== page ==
Texas USA
Finders Weepers
Treasure discovered in 1885 led to trouble for a Bell County ranch hand

IMAGE: John Kachik

One day in 1885, a young man named A.C. Urvin left the Turnbo Ranch near Youngsport, in western Bell County, where he worked as a hand, to visit his father near Bertram in Burnet County. He crossed the Lampasas River near the McBride settlement and sat down on what he thought was a rock to wring out his wet socks. The rock turned out to be an old stone jar full of gold and silver coins, some dated as early as 1671.

Though Texas history is crammed with stories about lost gold and silver—the Lost Bowie Mine, Steinheimer’s silver, Jean Lafitte’s buried booty—we don’t see a lot of stories about found treasures. This story turned out to be an exception. Urvin probably knew exactly what he’d found.

Stories of a Mexican treasure buried somewhere in that area had been retold for decades. Old-timers told of how groups of Mexican miners and treasure hunters had visited this section of the river for many years, always looking for something. They never told anybody what they were looking for until one day, when a blabbermouth revealed that the object of their pursuit was a large stone jar full of coins and three metal chests filled with gold and silver.

The locals kept a close eye on the treasure hunters as they consulted their compasses and poked holes in the ground, but after several days, the searchers always went home empty-handed.

Urvin hadn’t been looking for the treasure, but he did not go home empty-handed. He put some of the coins in his pocket, carefully concealed the jar and continued on his way. That evening, at his father’s house, a neighbor spied Urvin inspecting the coins. Urvin told him he’d won the gold playing poker, but the neighbor was skeptical. He told another neighbor, who was likewise skeptical. Maybe they believed that people don’t play poker with rare and valuable Mexican coins. And the truth was Urvin was lying.

Urvin returned the next day with his brother to the spot where he’d concealed the jar. The brothers filled a couple of bags with more coins, then again hid the jar. They returned to Bertram and told locals Eugene Gahn and a man named McDonald of their find. Soon, Urvin’s newfound wealth was an open secret throughout the region.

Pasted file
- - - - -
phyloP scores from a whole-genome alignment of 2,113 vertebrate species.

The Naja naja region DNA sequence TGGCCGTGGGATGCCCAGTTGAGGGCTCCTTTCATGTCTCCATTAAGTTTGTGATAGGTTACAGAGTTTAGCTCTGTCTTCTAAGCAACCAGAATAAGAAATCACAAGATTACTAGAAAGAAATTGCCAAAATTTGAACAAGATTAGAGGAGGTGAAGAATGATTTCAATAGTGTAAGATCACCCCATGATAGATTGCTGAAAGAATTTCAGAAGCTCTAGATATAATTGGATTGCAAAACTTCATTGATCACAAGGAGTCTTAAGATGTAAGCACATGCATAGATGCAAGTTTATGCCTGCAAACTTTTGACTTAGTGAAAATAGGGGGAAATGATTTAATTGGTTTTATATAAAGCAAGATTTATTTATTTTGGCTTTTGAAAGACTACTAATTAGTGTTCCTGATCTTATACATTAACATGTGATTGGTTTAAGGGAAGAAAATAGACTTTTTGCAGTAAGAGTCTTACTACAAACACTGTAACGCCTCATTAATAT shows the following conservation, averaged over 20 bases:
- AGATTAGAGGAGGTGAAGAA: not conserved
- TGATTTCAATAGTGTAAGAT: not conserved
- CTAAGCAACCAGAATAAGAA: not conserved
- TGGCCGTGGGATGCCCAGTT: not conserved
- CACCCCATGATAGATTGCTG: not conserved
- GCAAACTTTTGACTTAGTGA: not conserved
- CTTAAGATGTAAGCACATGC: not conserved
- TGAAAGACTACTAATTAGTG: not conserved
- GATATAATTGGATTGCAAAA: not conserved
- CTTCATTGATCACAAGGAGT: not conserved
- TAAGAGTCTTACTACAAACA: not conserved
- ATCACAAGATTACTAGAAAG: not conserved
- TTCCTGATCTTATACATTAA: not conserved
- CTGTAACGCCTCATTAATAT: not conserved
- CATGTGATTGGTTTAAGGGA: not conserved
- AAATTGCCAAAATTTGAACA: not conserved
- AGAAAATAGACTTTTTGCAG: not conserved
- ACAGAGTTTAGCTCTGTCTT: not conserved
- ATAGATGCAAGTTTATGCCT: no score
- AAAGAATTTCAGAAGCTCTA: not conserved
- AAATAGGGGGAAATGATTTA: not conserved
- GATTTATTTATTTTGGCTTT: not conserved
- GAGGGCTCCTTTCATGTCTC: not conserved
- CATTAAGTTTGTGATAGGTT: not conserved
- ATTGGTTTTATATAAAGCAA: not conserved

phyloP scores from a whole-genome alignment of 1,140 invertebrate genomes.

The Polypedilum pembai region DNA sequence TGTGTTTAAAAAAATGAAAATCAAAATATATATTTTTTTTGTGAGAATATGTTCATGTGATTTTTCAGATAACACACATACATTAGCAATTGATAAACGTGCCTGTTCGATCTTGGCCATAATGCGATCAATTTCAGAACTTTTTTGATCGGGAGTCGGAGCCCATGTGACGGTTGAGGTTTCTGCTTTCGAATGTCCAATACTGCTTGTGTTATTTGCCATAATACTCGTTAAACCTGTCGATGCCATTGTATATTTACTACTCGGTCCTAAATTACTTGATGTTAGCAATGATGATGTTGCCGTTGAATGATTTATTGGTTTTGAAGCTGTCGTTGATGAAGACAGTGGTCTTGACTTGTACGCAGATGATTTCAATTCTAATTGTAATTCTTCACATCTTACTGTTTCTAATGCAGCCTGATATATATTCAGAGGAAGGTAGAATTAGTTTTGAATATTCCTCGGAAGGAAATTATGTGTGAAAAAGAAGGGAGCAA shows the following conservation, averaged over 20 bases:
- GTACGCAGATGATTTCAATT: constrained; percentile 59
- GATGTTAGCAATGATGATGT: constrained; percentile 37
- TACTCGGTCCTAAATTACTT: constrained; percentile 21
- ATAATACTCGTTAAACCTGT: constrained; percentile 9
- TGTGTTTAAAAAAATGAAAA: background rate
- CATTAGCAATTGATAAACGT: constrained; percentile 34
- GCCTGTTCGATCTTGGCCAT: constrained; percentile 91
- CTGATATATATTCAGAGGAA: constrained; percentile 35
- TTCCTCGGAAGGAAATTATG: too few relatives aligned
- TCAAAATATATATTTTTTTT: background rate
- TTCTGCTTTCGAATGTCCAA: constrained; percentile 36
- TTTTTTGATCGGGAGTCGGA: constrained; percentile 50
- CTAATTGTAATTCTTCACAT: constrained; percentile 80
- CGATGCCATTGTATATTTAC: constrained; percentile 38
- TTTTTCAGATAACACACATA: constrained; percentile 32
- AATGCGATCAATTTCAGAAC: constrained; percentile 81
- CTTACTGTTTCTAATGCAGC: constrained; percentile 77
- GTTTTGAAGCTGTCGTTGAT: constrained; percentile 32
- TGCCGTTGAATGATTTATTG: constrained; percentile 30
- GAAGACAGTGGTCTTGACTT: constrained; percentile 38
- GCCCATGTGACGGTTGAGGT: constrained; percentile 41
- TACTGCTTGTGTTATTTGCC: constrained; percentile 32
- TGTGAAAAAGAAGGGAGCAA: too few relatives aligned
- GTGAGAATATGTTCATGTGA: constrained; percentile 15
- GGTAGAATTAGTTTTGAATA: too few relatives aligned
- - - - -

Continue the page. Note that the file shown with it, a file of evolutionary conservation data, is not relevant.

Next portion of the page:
At that point, Urvin probably went to Mexico to exchange the coins for American dollars. Though his fortunes had increased, his reputation suffered. The popular notion in Bell and Williamson counties was that the “young man of industrious habits,” as the Belton Journal described him, was actually a thief and a liar.

“At Belton, the story did not go far until it reached the ears of Moses Whitsitt,” Harry Christmas wrote in a 1964 edition of Real West magazine. “He went immediately to the Belton Journal, telling the editor that young Urvin was wanted for theft. He [said] that a merchant named Atkinson of Florence, who had been a rare coin collector, was robbed of his collection. He further made the claim that young Urvin’s alias was Maxwell.”

To defend himself in the court of public opinion, Urvin wrote a letter to the Georgetown Sun. The letter appeared in the August 13, 1885, edition and read: “Dear Sirs; I found $11,300 in old Spanish coins and have it now in U.S. currency. As to my name, it is A.C. Urvin. I have both father and mother and two brothers to prove my connections. I am now living in the neighborhood of Holland with G.T. Smith. I am no thief or robber. I will be in Belton this week to see you. I can prove as good a character, from my childhood down to this time, as any man in Texas. Yours truly, A.C. Urvin.”

In reporting this, an El Paso paper concluded, “The fact that Mr. Urvin found the money seems to be well documented.”

And that, as far as history knows, is the end of the story.

We don’t know what became of the three chests loaded with gold or if they even existed. We don’t know what happened to Urvin because he disappears from the historical record after that, but it’s safe to assume he never worked on the Turnbo Ranch again. His $11,300 find in 1885 would be worth about $300,000 today.

Others may have made similar finds but kept quiet about it to avoid just the kind of trouble and suspicion that followed Urvin after he claimed finders keepers on that stone jar.


Clay Coppedge, a member of Bartlett EC, lives near Walburg.

TAGS: History, People, Texas History


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